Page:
Science in hot pursuit of highland frogs

Science in hot pursuit of highland frogs

02 Jul 2008

Tom Burton welcomes a new species into the family.

Choerophryne burtoni – or Burton's Mayhay frog

Trudging through the jungle in Papua New Guinea, or tinkering with one of hundreds of thousands of exhibits at the Smithsonian Museum in America, Dr Thomas Burton has dedicated much of his life to the sticky, amphibian world of frogs – creatures widely regarded as indicators of global environmental health.

While he might try and tell you that 'there isn't really a story in it', the Honorary Scholar at La Trobe University's Bendigo campus is just being modest.

Aside from being a widely respected herpetologist – or 'herpo' as he calls himself – in his time Dr Burton 'just' discovered a few frog species, and a number of 'new' muscles in frogs, and had an amphibian ligament named in his honour, called 'Burton's Ligament'.

Recently he has had another string added to his bow – a brown, eleven millimetre long frog from Papua New Guinea that was named after him.

Dubbed Choerophryne burtoni, the frog was named in recognition for his thirty-year contribution to the study of frogs. The frog is brown, with bumpy, slimy skin and characterised by a long snout.

'The burtoni is big for its genus (family group) which is normally quite small,' he says. 'So you have this little animal with a long snout, which is probably related to helping it push through leaf litter.'

There are very few specimens of Choerophryne burtoni – or Burton's Mayhay frog to use its common name – but no one uses the common name because it isn't a frog you would typically encounter.

'They live in Papua New Guinea,' he says, 'and they call from hard to find places in terrain that you don't want to venture into. Think sink holes, fallen trees and jungle – and they only call at night when it is raining.'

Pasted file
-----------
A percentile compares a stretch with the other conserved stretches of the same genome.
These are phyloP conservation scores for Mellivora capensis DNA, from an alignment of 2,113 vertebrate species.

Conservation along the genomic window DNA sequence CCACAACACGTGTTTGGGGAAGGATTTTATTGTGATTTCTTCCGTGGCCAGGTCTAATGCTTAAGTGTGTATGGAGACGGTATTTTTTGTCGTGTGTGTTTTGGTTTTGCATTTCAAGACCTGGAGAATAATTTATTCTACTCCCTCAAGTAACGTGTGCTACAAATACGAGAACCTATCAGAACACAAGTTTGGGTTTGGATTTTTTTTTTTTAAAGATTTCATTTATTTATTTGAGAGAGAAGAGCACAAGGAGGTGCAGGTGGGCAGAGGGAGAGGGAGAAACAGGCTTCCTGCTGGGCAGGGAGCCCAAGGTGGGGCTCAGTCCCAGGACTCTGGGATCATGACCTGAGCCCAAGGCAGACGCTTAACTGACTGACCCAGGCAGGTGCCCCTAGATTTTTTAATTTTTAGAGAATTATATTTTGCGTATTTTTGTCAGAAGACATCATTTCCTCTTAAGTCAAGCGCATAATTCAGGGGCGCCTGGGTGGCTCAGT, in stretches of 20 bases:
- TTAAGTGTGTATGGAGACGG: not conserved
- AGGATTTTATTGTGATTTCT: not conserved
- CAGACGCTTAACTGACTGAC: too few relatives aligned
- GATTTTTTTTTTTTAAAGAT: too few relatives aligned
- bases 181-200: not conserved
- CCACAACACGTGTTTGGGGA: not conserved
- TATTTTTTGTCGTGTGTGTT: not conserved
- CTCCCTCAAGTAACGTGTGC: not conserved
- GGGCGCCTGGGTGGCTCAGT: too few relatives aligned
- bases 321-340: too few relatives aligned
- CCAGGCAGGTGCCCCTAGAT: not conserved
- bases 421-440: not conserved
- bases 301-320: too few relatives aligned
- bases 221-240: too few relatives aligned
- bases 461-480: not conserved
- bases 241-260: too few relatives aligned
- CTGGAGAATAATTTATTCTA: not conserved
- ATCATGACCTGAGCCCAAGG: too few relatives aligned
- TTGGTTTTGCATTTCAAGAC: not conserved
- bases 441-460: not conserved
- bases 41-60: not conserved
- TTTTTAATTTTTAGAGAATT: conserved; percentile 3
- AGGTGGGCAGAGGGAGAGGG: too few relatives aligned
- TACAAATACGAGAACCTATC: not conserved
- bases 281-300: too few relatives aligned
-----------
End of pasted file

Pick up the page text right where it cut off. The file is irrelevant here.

Dr Burton hasn't got high hopes of seeing a live specimen of the animal named in his honour. 'I probably won't as there have only been three found so far,' he adds. Having frogs named in his honour is just the icing on his career. The highlight has been the research itself.

'Working deep in the bowels of the Natural History Museum at the Smithsonian Institution in Washington and the American Museum in New York was a fabulous opportunity to delve into huge, world-wide, collections of frogs and do intensive comparative studies,' he says.

'There is nothing more thrilling than the anticipation of opening a jar and wondering if the next specimen I examine will confirm what I have been thinking – or blow all of my ideas out of the water.

'When you work in a world-class museum and you want to compare some structure you have seen in one species of frog against other related frogs, you can just whip into the collections room, find the species you need and check immediately.

'It beats sending away to the museum, waiting for the parcel of specimens to fly the Pacific and clear customs.'

Dr Burton's 'hot pursuit' of frogs has taken him to some interesting places, in Argentina, the US and in Australia.

Papua New Guinea, where he was hosted by La Trobe zoologist Dr Dennis Black, was the first place overseas where he did solo field work.

'I began collecting there twenty-eight years ago, and it was a great adventure. It was pretty scary then – and the place has gotten a hell of lot scarier since,' he says.

 

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